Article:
Bile acids as drivers and biomarkers of hepatocellular carcinoma.
Colosimo S., Tomlinson JW.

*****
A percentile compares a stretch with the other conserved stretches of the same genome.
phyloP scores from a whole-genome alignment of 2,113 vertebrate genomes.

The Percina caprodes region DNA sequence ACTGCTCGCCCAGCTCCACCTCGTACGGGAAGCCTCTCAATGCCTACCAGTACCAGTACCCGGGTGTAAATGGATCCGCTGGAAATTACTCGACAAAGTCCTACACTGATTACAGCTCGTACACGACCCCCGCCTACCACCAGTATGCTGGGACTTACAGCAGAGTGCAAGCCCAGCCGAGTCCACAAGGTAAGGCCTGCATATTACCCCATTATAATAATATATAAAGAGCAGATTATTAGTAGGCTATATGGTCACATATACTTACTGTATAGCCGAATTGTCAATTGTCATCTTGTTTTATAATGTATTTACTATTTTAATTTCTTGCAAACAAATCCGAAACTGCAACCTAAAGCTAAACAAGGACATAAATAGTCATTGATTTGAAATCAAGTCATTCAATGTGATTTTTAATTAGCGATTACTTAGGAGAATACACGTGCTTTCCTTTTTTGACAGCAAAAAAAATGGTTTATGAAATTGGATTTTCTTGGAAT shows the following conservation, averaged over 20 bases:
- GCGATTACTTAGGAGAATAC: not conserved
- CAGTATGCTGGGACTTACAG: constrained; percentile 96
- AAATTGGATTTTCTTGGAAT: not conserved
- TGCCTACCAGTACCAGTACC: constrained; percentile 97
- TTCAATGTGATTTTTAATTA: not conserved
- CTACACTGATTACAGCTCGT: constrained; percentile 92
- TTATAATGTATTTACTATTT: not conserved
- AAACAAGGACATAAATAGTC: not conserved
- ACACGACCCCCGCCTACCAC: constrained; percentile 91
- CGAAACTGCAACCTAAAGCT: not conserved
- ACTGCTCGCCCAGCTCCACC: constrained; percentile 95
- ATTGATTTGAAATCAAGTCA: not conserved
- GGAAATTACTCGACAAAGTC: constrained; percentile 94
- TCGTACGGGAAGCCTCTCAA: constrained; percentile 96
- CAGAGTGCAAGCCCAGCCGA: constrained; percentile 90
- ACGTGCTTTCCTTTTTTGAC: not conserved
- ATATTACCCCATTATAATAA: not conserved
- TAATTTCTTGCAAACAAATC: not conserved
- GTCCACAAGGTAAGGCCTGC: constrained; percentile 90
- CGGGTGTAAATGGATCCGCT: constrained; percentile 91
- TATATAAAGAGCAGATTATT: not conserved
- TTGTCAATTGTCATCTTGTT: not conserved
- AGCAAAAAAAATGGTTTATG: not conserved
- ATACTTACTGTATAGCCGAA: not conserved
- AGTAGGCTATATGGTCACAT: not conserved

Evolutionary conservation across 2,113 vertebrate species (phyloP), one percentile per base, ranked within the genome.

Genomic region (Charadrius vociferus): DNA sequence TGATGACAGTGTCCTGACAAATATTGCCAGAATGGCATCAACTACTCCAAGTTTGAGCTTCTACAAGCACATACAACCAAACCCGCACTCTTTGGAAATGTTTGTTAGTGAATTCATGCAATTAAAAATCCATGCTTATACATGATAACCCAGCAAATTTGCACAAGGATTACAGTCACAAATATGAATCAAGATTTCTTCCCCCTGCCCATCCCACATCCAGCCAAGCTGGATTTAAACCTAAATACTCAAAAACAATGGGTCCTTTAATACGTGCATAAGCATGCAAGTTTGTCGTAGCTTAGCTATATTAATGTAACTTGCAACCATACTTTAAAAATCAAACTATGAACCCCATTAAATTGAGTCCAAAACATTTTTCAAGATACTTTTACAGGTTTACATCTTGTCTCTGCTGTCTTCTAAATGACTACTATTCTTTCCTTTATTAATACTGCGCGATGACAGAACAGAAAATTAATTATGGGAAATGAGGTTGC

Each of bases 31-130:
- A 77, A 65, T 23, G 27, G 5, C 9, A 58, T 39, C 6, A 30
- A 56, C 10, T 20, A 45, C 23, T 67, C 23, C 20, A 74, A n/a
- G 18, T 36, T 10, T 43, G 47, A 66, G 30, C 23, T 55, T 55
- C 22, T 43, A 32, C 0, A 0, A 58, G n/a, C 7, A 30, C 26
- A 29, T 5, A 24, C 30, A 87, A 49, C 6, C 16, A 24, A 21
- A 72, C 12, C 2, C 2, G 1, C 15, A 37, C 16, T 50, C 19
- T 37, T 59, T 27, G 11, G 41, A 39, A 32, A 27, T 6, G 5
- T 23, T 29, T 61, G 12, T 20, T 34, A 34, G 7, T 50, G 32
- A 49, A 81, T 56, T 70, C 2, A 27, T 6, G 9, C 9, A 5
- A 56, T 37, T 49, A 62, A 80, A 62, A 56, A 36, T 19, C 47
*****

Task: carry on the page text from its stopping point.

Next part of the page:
The prevalence of hepatocellular carcinoma (HCC) is rapidly increasing, driven not least in part by the escalating prevalence of non-alcoholic fatty liver disease. Bile acid (BA) profiles are altered in patients with HCC and there is a developing body of evidence from in vitro human cellular models as well as rodent data suggesting that BA are able to modulate fundamental processes that impact on cellular phenotype predisposing to the development of HCC including senescence, proliferation and epithelial-mesenchymal transition. Changes in BA profiles associated with HCC have the potential to be exploited clinically. Whilst excellent diagnostic and imaging tools are available, their use to screen populations with advanced liver disease at risk of HCC is limited by high cost and low availability. The mainstay for HCC screening among subjects with cirrhosis remains frequent interval ultrasound scanning. Importantly, currently available serum biomarkers add little to diagnostic accuracy. Here, we review the current literature on the use of BA measurements as predictors of HCC incidence in addition to their use as a potential screening method for the early detection of HCC. Whilst these approaches do show early promise, there are limitations including the relatively small cohort sizes, the lack of a standardized approach to BA measurement, and the use of inappropriate control comparator samples.